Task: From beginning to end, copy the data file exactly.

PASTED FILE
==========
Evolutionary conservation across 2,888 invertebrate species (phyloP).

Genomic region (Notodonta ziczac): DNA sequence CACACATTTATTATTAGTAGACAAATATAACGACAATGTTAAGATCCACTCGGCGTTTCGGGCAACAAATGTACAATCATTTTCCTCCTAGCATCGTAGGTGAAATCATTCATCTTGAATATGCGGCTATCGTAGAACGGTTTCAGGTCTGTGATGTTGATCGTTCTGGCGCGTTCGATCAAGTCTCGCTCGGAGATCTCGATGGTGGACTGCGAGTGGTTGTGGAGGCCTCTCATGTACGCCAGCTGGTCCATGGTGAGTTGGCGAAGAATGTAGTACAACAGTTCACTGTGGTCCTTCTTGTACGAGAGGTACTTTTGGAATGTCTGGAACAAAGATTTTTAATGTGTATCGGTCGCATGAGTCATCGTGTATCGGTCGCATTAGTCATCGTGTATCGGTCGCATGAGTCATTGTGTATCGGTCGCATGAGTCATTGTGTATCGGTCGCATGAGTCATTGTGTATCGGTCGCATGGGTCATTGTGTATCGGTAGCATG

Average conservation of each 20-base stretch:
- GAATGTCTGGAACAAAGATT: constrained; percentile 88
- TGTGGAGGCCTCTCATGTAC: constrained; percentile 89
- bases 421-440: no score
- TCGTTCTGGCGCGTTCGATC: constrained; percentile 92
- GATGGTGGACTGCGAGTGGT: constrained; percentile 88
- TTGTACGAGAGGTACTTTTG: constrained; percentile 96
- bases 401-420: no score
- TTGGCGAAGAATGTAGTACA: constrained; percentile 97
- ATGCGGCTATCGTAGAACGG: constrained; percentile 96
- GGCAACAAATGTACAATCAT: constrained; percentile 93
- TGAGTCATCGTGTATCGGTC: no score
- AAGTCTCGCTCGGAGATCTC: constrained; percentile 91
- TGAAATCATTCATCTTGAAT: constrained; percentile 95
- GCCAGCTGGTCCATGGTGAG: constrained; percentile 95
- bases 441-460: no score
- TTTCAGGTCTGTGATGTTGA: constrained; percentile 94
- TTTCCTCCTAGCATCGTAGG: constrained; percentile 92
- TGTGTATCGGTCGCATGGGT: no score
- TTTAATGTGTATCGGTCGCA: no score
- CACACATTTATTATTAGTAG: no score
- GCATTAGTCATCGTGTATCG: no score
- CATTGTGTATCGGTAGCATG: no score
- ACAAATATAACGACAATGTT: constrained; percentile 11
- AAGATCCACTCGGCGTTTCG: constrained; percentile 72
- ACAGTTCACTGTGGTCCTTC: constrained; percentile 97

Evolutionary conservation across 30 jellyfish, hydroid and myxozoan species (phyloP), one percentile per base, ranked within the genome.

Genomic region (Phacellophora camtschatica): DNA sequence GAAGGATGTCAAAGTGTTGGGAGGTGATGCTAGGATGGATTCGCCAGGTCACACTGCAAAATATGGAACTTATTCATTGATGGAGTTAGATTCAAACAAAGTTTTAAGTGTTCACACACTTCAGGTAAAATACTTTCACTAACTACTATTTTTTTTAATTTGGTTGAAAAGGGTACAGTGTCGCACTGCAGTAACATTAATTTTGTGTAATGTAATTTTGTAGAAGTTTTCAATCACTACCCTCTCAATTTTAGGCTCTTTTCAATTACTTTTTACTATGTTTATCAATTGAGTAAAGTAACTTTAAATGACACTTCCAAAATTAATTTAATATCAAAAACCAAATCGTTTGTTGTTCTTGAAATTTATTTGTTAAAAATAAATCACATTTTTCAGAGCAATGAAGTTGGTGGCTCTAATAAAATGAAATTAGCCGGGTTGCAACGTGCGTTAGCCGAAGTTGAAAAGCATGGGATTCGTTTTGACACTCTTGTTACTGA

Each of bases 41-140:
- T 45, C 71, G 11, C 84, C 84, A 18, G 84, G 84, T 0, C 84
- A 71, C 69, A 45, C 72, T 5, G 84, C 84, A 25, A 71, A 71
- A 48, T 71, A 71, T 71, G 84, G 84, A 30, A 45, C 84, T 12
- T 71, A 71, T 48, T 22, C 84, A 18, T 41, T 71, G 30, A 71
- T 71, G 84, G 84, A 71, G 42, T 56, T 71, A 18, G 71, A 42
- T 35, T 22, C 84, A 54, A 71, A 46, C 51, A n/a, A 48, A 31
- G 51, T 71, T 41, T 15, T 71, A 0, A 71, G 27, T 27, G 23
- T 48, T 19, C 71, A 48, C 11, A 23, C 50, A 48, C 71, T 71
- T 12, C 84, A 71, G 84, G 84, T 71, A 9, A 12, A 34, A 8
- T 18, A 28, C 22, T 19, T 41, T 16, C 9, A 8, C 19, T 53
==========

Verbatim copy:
Evolutionary conservation across 2,888 invertebrate species (phyloP).

Genomic region (Notodonta ziczac): DNA sequence CACACATTTATTATTAGTAGACAAATATAACGACAATGTTAAGATCCACTCGGCGTTTCGGGCAACAAATGTACAATCATTTTCCTCCTAGCATCGTAGGTGAAATCATTCATCTTGAATATGCGGCTATCGTAGAACGGTTTCAGGTCTGTGATGTTGATCGTTCTGGCGCGTTCGATCAAGTCTCGCTCGGAGATCTCGATGGTGGACTGCGAGTGGTTGTGGAGGCCTCTCATGTACGCCAGCTGGTCCATGGTGAGTTGGCGAAGAATGTAGTACAACAGTTCACTGTGGTCCTTCTTGTACGAGAGGTACTTTTGGAATGTCTGGAACAAAGATTTTTAATGTGTATCGGTCGCATGAGTCATCGTGTATCGGTCGCATTAGTCATCGTGTATCGGTCGCATGAGTCATTGTGTATCGGTCGCATGAGTCATTGTGTATCGGTCGCATGAGTCATTGTGTATCGGTCGCATGGGTCATTGTGTATCGGTAGCATG

Average conservation of each 20-base stretch:
- GAATGTCTGGAACAAAGATT: constrained; percentile 88
- TGTGGAGGCCTCTCATGTAC: constrained; percentile 89
- bases 421-440: no score
- TCGTTCTGGCGCGTTCGATC: constrained; percentile 92
- GATGGTGGACTGCGAGTGGT: constrained; percentile 88
- TTGTACGAGAGGTACTTTTG: constrained; percentile 96
- bases 401-420: no score
- TTGGCGAAGAATGTAGTACA: constrained; percentile 97
- ATGCGGCTATCGTAGAACGG: constrained; percentile 96
- GGCAACAAATGTACAATCAT: constrained; percentile 93
- TGAGTCATCGTGTATCGGTC: no score
- AAGTCTCGCTCGGAGATCTC: constrained; percentile 91
- TGAAATCATTCATCTTGAAT: constrained; percentile 95
- GCCAGCTGGTCCATGGTGAG: constrained; percentile 95
- bases 441-460: no score
- TTTCAGGTCTGTGATGTTGA: constrained; percentile 94
- TTTCCTCCTAGCATCGTAGG: constrained; percentile 92
- TGTGTATCGGTCGCATGGGT: no score
- TTTAATGTGTATCGGTCGCA: no score
- CACACATTTATTATTAGTAG: no score
- GCATTAGTCATCGTGTATCG: no score
- CATTGTGTATCGGTAGCATG: no score
- ACAAATATAACGACAATGTT: constrained; percentile 11
- AAGATCCACTCGGCGTTTCG: constrained; percentile 72
- ACAGTTCACTGTGGTCCTTC: constrained; percentile 97

Evolutionary conservation across 30 jellyfish, hydroid and myxozoan species (phyloP), one percentile per base, ranked within the genome.

Genomic region (Phacellophora camtschatica): DNA sequence GAAGGATGTCAAAGTGTTGGGAGGTGATGCTAGGATGGATTCGCCAGGTCACACTGCAAAATATGGAACTTATTCATTGATGGAGTTAGATTCAAACAAAGTTTTAAGTGTTCACACACTTCAGGTAAAATACTTTCACTAACTACTATTTTTTTTAATTTGGTTGAAAAGGGTACAGTGTCGCACTGCAGTAACATTAATTTTGTGTAATGTAATTTTGTAGAAGTTTTCAATCACTACCCTCTCAATTTTAGGCTCTTTTCAATTACTTTTTACTATGTTTATCAATTGAGTAAAGTAACTTTAAATGACACTTCCAAAATTAATTTAATATCAAAAACCAAATCGTTTGTTGTTCTTGAAATTTATTTGTTAAAAATAAATCACATTTTTCAGAGCAATGAAGTTGGTGGCTCTAATAAAATGAAATTAGCCGGGTTGCAACGTGCGTTAGCCGAAGTTGAAAAGCATGGGATTCGTTTTGACACTCTTGTTACTGA

Each of bases 41-140:
- T 45, C 71, G 11, C 84, C 84, A 18, G 84, G 84, T 0, C 84
- A 71, C 69, A 45, C 72, T 5, G 84, C 84, A 25, A 71, A 71
- A 48, T 71, A 71, T 71, G 84, G 84, A 30, A 45, C 84, T 12
- T 71, A 71, T 48, T 22, C 84, A 18, T 41, T 71, G 30, A 71
- T 71, G 84, G 84, A 71, G 42, T 56, T 71, A 18, G 71, A 42
- T 35, T 22, C 84, A 54, A 71, A 46, C 51, A n/a, A 48, A 31
- G 51, T 71, T 41, T 15, T 71, A 0, A 71, G 27, T 27, G 23
- T 48, T 19, C 71, A 48, C 11, A 23, C 50, A 48, C 71, T 71
- T 12, C 84, A 71, G 84, G 84, T 71, A 9, A 12, A 34, A 8
- T 18, A 28, C 22, T 19, T 41, T 16, C 9, A 8, C 19, T 53